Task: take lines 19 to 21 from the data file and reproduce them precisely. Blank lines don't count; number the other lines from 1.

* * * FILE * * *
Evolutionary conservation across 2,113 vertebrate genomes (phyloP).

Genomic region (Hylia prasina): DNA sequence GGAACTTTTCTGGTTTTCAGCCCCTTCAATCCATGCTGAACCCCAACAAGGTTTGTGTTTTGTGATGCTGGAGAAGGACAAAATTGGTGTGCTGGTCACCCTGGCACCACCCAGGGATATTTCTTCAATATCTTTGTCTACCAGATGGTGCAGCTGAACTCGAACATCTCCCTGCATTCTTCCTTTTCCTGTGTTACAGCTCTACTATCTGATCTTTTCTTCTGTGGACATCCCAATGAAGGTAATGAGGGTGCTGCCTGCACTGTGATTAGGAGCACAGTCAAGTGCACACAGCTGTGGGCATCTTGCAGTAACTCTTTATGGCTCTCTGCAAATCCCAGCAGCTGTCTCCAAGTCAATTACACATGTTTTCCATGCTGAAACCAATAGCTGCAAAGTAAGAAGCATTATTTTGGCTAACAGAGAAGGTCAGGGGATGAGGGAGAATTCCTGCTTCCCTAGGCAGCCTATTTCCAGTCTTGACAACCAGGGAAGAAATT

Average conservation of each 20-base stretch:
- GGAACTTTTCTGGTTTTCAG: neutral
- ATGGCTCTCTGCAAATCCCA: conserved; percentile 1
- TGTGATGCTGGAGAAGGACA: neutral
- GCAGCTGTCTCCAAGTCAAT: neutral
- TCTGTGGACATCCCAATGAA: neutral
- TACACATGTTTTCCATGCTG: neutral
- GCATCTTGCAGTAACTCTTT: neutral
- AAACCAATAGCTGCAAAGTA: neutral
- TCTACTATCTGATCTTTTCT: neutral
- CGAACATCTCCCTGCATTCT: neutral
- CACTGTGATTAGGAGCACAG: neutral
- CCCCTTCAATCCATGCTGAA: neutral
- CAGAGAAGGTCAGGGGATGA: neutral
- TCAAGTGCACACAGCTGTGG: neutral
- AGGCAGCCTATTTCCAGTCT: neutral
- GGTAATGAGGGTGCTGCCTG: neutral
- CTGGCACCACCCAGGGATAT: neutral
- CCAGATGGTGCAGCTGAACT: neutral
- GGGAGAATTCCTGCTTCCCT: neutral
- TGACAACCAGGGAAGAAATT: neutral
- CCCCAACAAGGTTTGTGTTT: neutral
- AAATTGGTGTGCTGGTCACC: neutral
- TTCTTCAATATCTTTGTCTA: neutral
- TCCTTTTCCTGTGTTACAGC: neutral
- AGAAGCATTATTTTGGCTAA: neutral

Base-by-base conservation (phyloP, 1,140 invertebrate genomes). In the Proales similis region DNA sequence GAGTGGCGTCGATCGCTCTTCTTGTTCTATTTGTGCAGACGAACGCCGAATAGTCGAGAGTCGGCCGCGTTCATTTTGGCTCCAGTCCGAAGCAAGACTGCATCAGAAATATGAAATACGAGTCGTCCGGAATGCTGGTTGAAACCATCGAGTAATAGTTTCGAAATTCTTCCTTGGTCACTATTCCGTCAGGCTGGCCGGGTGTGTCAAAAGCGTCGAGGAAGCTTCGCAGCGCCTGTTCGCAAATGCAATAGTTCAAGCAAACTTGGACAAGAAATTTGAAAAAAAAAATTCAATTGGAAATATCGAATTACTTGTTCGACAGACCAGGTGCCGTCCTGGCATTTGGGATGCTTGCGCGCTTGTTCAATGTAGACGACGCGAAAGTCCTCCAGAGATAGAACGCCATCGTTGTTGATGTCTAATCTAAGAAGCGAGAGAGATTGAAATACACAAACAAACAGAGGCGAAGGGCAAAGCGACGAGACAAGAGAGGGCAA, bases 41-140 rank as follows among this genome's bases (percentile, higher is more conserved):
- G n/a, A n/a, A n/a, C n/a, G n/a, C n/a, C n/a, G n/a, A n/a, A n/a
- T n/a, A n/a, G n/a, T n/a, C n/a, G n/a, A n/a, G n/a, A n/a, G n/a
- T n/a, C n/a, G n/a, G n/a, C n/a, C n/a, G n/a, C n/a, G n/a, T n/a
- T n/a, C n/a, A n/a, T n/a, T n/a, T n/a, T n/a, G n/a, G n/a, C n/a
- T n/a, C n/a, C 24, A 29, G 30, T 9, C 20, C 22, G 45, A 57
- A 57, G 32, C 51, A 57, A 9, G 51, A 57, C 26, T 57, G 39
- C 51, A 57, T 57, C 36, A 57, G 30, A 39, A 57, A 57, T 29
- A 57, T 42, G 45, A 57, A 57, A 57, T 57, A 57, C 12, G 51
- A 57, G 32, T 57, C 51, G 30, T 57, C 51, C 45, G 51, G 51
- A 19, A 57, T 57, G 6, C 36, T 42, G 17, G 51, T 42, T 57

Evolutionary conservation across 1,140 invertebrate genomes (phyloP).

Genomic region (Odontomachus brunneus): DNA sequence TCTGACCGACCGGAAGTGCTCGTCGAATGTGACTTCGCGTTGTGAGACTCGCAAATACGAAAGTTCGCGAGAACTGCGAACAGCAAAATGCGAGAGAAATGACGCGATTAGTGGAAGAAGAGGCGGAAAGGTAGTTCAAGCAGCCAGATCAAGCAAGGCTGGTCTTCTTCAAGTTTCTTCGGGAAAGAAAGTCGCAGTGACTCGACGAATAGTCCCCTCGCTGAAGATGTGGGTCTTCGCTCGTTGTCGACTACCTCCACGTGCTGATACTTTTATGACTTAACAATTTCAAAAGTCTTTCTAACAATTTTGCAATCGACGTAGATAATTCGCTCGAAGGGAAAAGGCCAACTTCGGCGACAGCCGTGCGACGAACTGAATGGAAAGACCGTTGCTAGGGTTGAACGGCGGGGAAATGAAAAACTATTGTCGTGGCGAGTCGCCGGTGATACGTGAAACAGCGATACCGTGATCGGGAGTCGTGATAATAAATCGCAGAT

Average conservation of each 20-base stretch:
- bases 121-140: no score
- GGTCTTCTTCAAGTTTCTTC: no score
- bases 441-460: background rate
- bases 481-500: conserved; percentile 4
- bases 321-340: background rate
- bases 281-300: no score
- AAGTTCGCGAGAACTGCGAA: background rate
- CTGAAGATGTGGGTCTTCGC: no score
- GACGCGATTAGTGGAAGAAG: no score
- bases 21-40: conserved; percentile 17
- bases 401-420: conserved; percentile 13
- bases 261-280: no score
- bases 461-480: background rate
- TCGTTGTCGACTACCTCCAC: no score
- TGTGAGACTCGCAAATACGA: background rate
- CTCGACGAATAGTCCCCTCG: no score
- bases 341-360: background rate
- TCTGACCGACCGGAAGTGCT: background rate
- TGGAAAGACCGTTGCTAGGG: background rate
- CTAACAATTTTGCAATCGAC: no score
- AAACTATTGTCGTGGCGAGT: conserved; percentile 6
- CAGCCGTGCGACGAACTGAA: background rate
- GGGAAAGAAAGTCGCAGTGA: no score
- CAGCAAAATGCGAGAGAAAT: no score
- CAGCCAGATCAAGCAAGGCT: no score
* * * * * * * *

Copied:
- GGTAATGAGGGTGCTGCCTG: neutral
- CTGGCACCACCCAGGGATAT: neutral
- CCAGATGGTGCAGCTGAACT: neutral